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27 May. 2010 | Comments (0)

[caption id="attachment_538" align="alignright" width="100" caption="Ken Daly, President and CEO of NACD"]Ken Daly[/caption] Public company boards have taken a bigger interest in risk governance as they try and get their businesses back to somewhat normal levels following the financial crissis. This focus on risk led the National Association of Corporate Directors (NACD) last fall to issue a Report of the NACD Blue Ribbon Commission – Risk Governance: Balancing Risk and Reward. That October 2009 report lists 10 principles of effective risk oversight, which the risk and business consultant Protiviti recently provided an analysis of in its Board Perspectives: Risk Oversight that was published this spring. The top three principles are:
  • Understand the company’s key drivers of success.
  • Assess the risk in the company’s strategy.
  • Define the role of the full board and its standing committees with regard to risk oversight.
Some of the key messages in the NACD risk report are that risk management and oversight is a team sport, the board needs to set risk tolerance and it must control information flow. In addition to the report, NACD President and CEO Ken Daly told me about five red flags that can tip off board members and executives to potential problems. They are:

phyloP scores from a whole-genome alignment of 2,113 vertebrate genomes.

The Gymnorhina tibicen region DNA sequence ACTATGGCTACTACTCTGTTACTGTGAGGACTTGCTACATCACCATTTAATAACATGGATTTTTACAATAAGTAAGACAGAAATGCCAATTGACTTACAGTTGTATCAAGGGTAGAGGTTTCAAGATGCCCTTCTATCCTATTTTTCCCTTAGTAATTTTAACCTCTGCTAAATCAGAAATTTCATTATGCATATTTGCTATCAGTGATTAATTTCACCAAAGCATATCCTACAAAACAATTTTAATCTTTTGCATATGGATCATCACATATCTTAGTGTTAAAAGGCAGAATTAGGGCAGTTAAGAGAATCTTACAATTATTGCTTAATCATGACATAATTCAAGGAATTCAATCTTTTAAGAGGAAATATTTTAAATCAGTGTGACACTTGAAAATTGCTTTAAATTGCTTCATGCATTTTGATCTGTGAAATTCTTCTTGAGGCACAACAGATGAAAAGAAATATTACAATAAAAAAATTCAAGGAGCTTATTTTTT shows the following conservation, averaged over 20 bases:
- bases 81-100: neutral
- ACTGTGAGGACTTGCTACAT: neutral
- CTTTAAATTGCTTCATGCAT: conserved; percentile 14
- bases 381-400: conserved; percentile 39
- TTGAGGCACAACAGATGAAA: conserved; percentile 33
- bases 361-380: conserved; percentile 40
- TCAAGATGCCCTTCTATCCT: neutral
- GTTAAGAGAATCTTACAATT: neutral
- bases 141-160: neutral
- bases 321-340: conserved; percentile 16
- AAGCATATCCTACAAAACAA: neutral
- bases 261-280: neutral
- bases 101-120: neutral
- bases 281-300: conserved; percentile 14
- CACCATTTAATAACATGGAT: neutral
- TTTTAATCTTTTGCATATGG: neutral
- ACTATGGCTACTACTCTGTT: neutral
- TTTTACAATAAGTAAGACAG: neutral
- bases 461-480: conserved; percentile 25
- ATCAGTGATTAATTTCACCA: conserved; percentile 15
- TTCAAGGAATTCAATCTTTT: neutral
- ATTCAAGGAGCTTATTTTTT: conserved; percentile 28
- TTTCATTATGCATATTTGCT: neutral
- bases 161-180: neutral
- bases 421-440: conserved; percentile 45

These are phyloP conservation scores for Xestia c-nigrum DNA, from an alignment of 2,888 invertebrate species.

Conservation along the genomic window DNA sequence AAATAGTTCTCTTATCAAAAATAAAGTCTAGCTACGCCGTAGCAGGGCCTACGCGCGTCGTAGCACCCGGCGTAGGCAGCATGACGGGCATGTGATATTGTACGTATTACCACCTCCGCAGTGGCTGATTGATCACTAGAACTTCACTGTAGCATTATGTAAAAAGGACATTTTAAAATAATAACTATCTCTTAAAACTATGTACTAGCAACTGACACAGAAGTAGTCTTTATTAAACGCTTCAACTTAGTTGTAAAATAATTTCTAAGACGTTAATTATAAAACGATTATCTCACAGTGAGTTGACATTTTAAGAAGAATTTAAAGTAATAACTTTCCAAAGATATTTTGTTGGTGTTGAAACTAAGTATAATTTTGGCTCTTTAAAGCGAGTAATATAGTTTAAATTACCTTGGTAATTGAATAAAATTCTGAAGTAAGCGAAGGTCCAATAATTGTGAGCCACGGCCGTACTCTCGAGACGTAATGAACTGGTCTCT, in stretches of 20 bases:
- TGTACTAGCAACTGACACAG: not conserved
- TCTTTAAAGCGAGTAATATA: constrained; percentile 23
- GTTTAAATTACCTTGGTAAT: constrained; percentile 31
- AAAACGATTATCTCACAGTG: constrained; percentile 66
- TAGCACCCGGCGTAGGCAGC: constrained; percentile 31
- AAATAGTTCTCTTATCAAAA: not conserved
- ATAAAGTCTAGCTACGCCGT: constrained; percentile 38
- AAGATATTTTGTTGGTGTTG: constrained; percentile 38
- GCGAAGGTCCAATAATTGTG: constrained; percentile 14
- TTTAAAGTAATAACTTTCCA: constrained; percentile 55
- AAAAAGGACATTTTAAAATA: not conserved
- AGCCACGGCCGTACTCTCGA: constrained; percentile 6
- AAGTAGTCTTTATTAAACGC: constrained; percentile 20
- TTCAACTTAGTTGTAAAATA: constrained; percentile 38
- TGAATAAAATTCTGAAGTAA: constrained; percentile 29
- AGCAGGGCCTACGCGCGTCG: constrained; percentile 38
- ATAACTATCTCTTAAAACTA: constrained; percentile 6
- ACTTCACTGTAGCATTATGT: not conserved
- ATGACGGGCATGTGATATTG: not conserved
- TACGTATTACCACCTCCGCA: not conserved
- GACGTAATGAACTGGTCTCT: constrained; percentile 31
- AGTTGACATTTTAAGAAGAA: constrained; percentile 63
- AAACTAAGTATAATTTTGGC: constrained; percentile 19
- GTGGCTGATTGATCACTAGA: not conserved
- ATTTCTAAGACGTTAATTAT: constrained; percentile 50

• Unusual financial results: Sudden downturn or vast improvement in the financial performance
  • Management is unable to explain any discrepancies found during financial stress tests
  • Rationalization: Disparity from the business model and a disconnect between company strategy and risk
  • Question of board member independence
  • Company’s results are noticeably different than others in the industry. (i.e. WorldCom, Enron)